recent Williams-Sonoma French press products that replaced the Bodum ones that were previously carried.

Further, when those consumers searched in Google or searched on the Williams-Sonoma website for “Bodum,” they were arguably wanting the specific brand’s products that they were familiar with, and if the online website serves up products that are quite similar to the Bodum ones they were previously selling, the customers could arguably be thinking that they are indeed purchasing actual Bodum brand products at the point of sale.

I would conjecture that an additional argument could have been that the Bodum and Williams-Sonoma brands might have been so closely associated with one another in the minds of Williams-Sonoma customers, and the products displayed were similar enough, that a consumer might have reasonably thought that he or she was being presented with Bodum products when shown the search results page that was in contention.

I did just one comparison, using a Bodum French press coffeemaker page from the Williams-Sonoma website I found in the Internet Archive’s Wayback Machine from when they still carried Bodum products (left), and you can see the non-Bodum French press currently found on their website (right) for comparison. The products and their styling in the catalog photos are strikingly similar:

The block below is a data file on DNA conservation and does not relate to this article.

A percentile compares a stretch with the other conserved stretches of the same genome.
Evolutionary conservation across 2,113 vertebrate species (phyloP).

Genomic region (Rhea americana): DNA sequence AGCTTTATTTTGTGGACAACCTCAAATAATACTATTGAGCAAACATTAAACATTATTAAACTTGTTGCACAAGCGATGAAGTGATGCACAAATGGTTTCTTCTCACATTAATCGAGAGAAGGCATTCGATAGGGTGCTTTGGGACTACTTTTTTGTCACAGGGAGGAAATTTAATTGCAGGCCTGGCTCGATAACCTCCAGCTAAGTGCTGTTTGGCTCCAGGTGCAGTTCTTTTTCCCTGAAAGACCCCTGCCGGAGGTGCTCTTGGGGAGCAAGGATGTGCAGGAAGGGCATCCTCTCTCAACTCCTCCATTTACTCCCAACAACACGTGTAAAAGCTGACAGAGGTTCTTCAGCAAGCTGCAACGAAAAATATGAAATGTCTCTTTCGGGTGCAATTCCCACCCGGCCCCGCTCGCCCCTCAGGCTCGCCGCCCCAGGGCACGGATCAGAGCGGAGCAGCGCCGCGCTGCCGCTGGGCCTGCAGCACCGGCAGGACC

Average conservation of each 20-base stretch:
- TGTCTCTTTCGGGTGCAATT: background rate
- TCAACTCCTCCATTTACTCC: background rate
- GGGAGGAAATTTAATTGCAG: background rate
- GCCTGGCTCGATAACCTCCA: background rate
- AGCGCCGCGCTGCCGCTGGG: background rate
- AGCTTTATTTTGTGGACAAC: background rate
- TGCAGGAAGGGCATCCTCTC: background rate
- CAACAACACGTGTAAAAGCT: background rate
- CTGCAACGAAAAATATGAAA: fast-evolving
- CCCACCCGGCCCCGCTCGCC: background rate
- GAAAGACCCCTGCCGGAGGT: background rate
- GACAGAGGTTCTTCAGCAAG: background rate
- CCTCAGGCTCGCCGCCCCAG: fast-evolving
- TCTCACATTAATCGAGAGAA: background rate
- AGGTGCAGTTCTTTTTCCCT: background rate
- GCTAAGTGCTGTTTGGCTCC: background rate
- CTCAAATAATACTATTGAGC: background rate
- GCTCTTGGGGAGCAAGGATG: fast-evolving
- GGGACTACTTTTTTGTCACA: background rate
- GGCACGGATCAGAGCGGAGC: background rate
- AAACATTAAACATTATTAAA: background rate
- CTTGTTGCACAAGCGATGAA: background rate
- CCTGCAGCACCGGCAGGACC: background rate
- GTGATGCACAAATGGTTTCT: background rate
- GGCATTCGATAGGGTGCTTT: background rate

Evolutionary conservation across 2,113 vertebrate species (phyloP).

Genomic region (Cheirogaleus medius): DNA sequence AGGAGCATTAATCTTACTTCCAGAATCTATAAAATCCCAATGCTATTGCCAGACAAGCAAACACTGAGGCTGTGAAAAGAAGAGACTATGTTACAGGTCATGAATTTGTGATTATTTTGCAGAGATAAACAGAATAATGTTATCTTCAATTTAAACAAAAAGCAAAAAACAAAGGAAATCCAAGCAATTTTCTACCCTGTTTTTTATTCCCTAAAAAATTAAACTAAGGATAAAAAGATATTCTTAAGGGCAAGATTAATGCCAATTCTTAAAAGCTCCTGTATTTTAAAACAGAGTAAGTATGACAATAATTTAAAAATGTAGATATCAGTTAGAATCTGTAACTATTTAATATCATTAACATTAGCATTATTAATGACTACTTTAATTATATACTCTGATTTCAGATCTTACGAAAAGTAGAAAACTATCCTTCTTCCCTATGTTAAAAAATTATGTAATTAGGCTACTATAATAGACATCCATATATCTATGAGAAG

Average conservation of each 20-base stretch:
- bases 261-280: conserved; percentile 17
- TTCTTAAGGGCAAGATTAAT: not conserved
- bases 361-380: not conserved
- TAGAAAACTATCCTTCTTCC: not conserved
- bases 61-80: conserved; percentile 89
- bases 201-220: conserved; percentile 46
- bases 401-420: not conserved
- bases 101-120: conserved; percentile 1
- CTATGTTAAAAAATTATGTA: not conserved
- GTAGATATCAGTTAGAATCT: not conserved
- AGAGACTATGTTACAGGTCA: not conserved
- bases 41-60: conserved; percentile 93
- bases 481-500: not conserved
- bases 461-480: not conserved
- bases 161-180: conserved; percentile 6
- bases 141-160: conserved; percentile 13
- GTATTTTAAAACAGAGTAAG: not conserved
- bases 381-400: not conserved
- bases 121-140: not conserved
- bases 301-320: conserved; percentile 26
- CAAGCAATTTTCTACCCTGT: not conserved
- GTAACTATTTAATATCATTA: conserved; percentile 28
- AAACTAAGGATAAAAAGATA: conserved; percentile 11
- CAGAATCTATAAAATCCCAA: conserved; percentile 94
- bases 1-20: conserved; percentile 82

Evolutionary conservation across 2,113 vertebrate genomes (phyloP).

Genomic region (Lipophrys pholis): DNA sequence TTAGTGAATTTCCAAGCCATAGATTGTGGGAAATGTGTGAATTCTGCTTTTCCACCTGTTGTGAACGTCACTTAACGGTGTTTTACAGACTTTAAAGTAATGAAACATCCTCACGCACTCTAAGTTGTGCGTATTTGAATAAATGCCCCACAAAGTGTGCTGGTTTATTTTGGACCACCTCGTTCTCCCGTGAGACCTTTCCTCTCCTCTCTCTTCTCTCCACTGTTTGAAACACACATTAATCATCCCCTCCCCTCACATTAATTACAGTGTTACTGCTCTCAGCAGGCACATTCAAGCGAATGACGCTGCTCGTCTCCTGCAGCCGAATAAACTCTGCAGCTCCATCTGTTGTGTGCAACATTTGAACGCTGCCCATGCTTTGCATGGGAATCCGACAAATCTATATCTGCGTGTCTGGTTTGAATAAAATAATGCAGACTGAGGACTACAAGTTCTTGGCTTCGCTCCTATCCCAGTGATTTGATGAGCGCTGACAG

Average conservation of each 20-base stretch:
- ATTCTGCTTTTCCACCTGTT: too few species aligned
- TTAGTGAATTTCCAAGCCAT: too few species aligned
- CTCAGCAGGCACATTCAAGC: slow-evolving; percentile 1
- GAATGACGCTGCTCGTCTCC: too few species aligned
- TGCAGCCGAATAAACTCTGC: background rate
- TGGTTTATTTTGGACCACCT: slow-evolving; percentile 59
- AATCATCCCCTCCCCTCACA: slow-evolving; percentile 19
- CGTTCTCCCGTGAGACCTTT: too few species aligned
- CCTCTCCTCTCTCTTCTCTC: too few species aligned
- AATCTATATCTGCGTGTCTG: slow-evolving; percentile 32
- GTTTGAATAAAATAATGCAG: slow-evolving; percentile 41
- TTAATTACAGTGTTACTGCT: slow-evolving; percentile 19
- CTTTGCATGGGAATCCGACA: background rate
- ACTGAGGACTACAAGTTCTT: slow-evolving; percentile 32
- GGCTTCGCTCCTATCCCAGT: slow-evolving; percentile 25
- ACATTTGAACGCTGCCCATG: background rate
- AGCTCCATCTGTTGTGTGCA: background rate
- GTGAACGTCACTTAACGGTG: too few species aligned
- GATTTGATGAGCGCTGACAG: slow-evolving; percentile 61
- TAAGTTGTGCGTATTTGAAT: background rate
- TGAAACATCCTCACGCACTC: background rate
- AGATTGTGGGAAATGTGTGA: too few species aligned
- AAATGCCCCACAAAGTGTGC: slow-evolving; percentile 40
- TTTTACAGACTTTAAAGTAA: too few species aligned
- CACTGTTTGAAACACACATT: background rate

Bodum v. Williams Sonoma lawsuit - comparison of Bodum and WS french press product pages.

Making a case: Factors for consideration

In the MTM/Amazon case, the court essentially found that there was not Initial Interest Confusion because of a few factors:

  • The Amazon search results page states that it is showing “related” results.
  • The pages of the products listed on that page do not represent that they were Multi Time Machine watches.
  • Consumers should reasonably recognize that the products presented were too inexpensive to be Multi Time Machine watches.

From my layman’s perspective, Williams-Sonoma may not have the same mitigating factors that Amazon had. The site customers had come to expect to see Bodum products on the site. Likewise, consumers searching in Google for “bodum french press” were presented with a Google search results page where the Williams-Sonoma “related search results” page for “bodum” was listed prominently in the number-one position. The products presented closely resemble the Bodum brand products, so those familiar with Bodum items would not be likely to recognize that they are different from the bona fide branded ones. The prices are quite similar.

How the Bodum French Press page on the website appeared on Google search results.

How the Bodum French Press page on the website appeared on Google search results

[Read the full article on Search Engine Land.]

Some opinions expressed in this article may be those of a guest author and not necessarily Marketing Land. Staff authors are listed here.